Equilibrium is a dystopian science fiction film centered on John Preston, a high ranking “Grammaton Cleric.” After a third World War leaves much of the world in ruins, a new drug is created that removes emotions. Libria, a new totalitarian state sits walled against the “Nether.” The Grammaton Clerics are tasked with the removal and destruction of anything deemed to cause emotion and anyone refusing to take the drug. The world is now grey and uniform, with no music, art, or literature. The movie is visually dramatic in its views of emotion. The city is grey and dim, with little thought to comfort or originality. In the opening scene the Mona Lisa is burned along with other items deemed to provoke emotional response.
A resistance movement exists, but needless to say, they need someone like Preston to help. As he discovers emotions, viewers are shown the perils of totalitarian rule, including corruption and hypocrisy. Bearing resemblance to Nazi Germany in the violent manner of its disposal of “sense offenders,” its distant and charismatic leader “Father,” and the Gestapo-like Grammaton Clerics, the movie takes these real life examples to the extreme, where even emotions are regulated and controlled. The ability to feel is basic human nature, and when it is taken away, it makes us into something other than humans. The movie doesn’t allow it to be that simple though. The point is made that emotions can get in the way, cause trouble, and that sometimes they must indeed be set aside in order to aid society. Preston finds that emotions are at times a hindrance and a danger when confronting a society that is based around detecting and removing emotion.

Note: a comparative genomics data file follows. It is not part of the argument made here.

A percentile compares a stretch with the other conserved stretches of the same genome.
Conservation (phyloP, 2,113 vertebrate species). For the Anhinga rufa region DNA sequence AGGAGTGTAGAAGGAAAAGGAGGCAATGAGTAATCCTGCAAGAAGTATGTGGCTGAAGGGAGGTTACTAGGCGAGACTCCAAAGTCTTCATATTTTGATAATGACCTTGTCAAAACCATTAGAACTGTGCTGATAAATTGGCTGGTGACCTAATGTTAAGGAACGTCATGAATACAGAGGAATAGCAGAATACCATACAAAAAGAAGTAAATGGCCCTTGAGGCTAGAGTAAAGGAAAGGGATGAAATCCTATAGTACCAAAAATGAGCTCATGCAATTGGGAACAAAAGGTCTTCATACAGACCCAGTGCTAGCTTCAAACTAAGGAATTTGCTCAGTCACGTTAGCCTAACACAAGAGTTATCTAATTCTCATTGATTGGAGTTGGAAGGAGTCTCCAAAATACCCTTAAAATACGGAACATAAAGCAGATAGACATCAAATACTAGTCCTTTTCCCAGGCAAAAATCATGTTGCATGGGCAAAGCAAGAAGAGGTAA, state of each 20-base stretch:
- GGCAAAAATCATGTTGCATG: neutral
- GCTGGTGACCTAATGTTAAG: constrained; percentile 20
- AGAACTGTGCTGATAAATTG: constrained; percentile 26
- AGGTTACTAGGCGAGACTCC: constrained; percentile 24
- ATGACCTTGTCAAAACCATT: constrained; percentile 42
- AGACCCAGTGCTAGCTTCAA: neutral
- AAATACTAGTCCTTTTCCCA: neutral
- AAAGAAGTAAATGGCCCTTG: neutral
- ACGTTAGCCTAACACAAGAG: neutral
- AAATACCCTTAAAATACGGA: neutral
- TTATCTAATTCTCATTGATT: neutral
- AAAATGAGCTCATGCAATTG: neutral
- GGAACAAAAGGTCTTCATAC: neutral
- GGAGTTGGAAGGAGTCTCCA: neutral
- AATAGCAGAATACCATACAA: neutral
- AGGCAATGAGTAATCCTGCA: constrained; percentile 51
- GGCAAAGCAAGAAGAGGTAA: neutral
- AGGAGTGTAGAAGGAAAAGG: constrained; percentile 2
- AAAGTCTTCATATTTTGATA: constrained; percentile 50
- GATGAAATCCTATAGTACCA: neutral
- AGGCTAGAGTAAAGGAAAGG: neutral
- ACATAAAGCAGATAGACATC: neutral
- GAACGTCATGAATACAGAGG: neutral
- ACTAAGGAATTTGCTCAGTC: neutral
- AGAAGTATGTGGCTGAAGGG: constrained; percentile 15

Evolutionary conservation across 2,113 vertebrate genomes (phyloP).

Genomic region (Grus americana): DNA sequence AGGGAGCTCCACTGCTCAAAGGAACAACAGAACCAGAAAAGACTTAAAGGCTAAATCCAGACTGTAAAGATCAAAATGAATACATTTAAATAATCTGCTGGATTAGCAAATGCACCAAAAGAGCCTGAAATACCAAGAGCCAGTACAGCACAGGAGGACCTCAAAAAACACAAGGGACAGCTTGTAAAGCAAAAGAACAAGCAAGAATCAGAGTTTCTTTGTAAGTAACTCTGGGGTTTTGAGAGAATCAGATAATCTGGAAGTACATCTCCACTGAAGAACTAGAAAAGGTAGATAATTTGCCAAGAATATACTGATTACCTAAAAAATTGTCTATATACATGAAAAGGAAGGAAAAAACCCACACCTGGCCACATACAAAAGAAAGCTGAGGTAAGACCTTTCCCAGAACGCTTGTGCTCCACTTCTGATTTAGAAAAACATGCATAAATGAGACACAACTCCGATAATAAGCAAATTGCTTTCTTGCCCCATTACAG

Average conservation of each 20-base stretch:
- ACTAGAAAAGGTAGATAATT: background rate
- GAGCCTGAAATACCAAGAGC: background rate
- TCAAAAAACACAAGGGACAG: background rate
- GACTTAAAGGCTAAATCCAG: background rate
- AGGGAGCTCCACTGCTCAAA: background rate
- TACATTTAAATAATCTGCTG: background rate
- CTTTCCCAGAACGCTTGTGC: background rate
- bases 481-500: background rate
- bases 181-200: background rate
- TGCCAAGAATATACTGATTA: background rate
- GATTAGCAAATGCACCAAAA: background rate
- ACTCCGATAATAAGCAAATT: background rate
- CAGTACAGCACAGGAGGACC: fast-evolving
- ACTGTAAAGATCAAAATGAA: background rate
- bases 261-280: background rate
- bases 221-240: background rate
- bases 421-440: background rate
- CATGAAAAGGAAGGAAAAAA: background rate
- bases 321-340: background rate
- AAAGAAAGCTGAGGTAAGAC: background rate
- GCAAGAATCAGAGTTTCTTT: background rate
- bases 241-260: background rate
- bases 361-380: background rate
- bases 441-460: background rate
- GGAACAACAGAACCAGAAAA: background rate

As a whole, societal change is produced by a minority – through extreme measures – convincing the majority. Or at least that is the case made here. If totalitarianism is allowed to gain control of the world, then extremism (and often violent extremism at that) must be utilized in order to sway the population. When examining this method it seems crude and doesn’t reflect the same ideals of the non-violence movements like those of Gandhi and MLK Jr. This is partially done for action sequences, but it also seems to indicate that the world could get to a point when it is absolutely necessary. Society has left those with the “right” answer no other alternative.
This movie examines what could happen if we allowed our fear and desire for protection give enough power to someone who desired to oppress us. It argues for a flawed system where people are free to choose for themselves. This means that along with the ability to love and feel happiness, we are also subject to rage, greed, and jealousy. As Preston is exposed to emotions and the danger that brings, he must make new sacrifices. The price for freedom and the ability to experience the full emotional spectrum is the blood of those that would stand in the way and the lack of control and order brought on by docility.